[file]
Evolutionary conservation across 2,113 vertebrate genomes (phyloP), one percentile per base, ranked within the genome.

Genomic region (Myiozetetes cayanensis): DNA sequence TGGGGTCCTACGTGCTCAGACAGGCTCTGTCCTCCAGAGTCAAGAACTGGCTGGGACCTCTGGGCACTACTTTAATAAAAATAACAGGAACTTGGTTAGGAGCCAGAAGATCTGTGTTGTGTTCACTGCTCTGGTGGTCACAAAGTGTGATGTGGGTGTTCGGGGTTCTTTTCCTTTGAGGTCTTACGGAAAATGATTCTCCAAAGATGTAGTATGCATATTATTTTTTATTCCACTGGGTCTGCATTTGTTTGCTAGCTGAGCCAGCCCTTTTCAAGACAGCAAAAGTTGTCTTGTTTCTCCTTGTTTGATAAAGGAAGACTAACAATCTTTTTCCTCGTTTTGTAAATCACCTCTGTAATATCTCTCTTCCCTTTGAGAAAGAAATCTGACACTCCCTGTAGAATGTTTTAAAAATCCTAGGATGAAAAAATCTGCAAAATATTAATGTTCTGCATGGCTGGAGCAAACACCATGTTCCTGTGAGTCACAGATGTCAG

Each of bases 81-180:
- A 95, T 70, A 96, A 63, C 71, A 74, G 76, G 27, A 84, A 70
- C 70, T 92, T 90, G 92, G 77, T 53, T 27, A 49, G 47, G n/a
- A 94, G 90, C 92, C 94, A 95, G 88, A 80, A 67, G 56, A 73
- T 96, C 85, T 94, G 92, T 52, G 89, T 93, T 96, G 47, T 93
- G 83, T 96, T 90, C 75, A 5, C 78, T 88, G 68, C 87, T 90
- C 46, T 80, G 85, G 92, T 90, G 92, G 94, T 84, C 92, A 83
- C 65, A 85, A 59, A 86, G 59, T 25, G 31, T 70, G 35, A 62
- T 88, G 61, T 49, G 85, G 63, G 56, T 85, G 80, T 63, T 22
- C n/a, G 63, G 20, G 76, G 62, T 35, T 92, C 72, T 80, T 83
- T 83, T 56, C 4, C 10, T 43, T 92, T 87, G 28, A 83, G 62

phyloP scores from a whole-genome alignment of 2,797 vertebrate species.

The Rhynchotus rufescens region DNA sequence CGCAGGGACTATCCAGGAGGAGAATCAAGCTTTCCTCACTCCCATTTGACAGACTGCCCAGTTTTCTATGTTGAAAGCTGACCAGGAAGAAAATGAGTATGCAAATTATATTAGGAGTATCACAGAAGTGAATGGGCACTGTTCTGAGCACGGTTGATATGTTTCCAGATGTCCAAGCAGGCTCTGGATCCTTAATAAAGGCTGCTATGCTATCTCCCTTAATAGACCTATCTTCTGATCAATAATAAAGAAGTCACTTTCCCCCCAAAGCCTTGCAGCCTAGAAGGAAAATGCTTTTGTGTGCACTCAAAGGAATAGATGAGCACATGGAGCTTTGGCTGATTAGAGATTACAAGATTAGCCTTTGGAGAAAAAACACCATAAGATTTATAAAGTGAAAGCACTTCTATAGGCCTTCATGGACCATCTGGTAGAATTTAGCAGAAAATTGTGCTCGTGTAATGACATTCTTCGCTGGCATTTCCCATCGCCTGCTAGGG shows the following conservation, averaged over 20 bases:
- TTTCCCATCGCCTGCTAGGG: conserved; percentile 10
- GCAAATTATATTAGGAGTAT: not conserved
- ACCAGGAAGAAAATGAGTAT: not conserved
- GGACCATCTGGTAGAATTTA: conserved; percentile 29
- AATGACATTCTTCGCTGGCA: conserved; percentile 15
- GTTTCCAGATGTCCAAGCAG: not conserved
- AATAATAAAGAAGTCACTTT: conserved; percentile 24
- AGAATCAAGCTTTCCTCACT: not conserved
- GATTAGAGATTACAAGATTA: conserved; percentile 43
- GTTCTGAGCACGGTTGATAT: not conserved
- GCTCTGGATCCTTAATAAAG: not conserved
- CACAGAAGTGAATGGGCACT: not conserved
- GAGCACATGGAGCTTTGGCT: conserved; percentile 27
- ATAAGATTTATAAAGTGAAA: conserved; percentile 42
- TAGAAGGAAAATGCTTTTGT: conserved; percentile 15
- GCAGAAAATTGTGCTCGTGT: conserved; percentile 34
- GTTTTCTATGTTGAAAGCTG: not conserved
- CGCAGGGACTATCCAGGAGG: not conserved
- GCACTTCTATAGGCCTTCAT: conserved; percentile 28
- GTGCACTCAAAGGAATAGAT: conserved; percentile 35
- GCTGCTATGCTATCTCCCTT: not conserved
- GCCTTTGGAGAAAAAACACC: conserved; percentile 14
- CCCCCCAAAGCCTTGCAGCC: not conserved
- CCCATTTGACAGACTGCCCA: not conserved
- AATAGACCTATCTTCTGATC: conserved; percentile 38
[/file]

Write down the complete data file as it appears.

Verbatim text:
Evolutionary conservation across 2,113 vertebrate genomes (phyloP), one percentile per base, ranked within the genome.

Genomic region (Myiozetetes cayanensis): DNA sequence TGGGGTCCTACGTGCTCAGACAGGCTCTGTCCTCCAGAGTCAAGAACTGGCTGGGACCTCTGGGCACTACTTTAATAAAAATAACAGGAACTTGGTTAGGAGCCAGAAGATCTGTGTTGTGTTCACTGCTCTGGTGGTCACAAAGTGTGATGTGGGTGTTCGGGGTTCTTTTCCTTTGAGGTCTTACGGAAAATGATTCTCCAAAGATGTAGTATGCATATTATTTTTTATTCCACTGGGTCTGCATTTGTTTGCTAGCTGAGCCAGCCCTTTTCAAGACAGCAAAAGTTGTCTTGTTTCTCCTTGTTTGATAAAGGAAGACTAACAATCTTTTTCCTCGTTTTGTAAATCACCTCTGTAATATCTCTCTTCCCTTTGAGAAAGAAATCTGACACTCCCTGTAGAATGTTTTAAAAATCCTAGGATGAAAAAATCTGCAAAATATTAATGTTCTGCATGGCTGGAGCAAACACCATGTTCCTGTGAGTCACAGATGTCAG

Each of bases 81-180:
- A 95, T 70, A 96, A 63, C 71, A 74, G 76, G 27, A 84, A 70
- C 70, T 92, T 90, G 92, G 77, T 53, T 27, A 49, G 47, G n/a
- A 94, G 90, C 92, C 94, A 95, G 88, A 80, A 67, G 56, A 73
- T 96, C 85, T 94, G 92, T 52, G 89, T 93, T 96, G 47, T 93
- G 83, T 96, T 90, C 75, A 5, C 78, T 88, G 68, C 87, T 90
- C 46, T 80, G 85, G 92, T 90, G 92, G 94, T 84, C 92, A 83
- C 65, A 85, A 59, A 86, G 59, T 25, G 31, T 70, G 35, A 62
- T 88, G 61, T 49, G 85, G 63, G 56, T 85, G 80, T 63, T 22
- C n/a, G 63, G 20, G 76, G 62, T 35, T 92, C 72, T 80, T 83
- T 83, T 56, C 4, C 10, T 43, T 92, T 87, G 28, A 83, G 62

phyloP scores from a whole-genome alignment of 2,797 vertebrate species.

The Rhynchotus rufescens region DNA sequence CGCAGGGACTATCCAGGAGGAGAATCAAGCTTTCCTCACTCCCATTTGACAGACTGCCCAGTTTTCTATGTTGAAAGCTGACCAGGAAGAAAATGAGTATGCAAATTATATTAGGAGTATCACAGAAGTGAATGGGCACTGTTCTGAGCACGGTTGATATGTTTCCAGATGTCCAAGCAGGCTCTGGATCCTTAATAAAGGCTGCTATGCTATCTCCCTTAATAGACCTATCTTCTGATCAATAATAAAGAAGTCACTTTCCCCCCAAAGCCTTGCAGCCTAGAAGGAAAATGCTTTTGTGTGCACTCAAAGGAATAGATGAGCACATGGAGCTTTGGCTGATTAGAGATTACAAGATTAGCCTTTGGAGAAAAAACACCATAAGATTTATAAAGTGAAAGCACTTCTATAGGCCTTCATGGACCATCTGGTAGAATTTAGCAGAAAATTGTGCTCGTGTAATGACATTCTTCGCTGGCATTTCCCATCGCCTGCTAGGG shows the following conservation, averaged over 20 bases:
- TTTCCCATCGCCTGCTAGGG: conserved; percentile 10
- GCAAATTATATTAGGAGTAT: not conserved
- ACCAGGAAGAAAATGAGTAT: not conserved
- GGACCATCTGGTAGAATTTA: conserved; percentile 29
- AATGACATTCTTCGCTGGCA: conserved; percentile 15
- GTTTCCAGATGTCCAAGCAG: not conserved
- AATAATAAAGAAGTCACTTT: conserved; percentile 24
- AGAATCAAGCTTTCCTCACT: not conserved
- GATTAGAGATTACAAGATTA: conserved; percentile 43
- GTTCTGAGCACGGTTGATAT: not conserved
- GCTCTGGATCCTTAATAAAG: not conserved
- CACAGAAGTGAATGGGCACT: not conserved
- GAGCACATGGAGCTTTGGCT: conserved; percentile 27
- ATAAGATTTATAAAGTGAAA: conserved; percentile 42
- TAGAAGGAAAATGCTTTTGT: conserved; percentile 15
- GCAGAAAATTGTGCTCGTGT: conserved; percentile 34
- GTTTTCTATGTTGAAAGCTG: not conserved
- CGCAGGGACTATCCAGGAGG: not conserved
- GCACTTCTATAGGCCTTCAT: conserved; percentile 28
- GTGCACTCAAAGGAATAGAT: conserved; percentile 35
- GCTGCTATGCTATCTCCCTT: not conserved
- GCCTTTGGAGAAAAAACACC: conserved; percentile 14
- CCCCCCAAAGCCTTGCAGCC: not conserved
- CCCATTTGACAGACTGCCCA: not conserved
- AATAGACCTATCTTCTGATC: conserved; percentile 38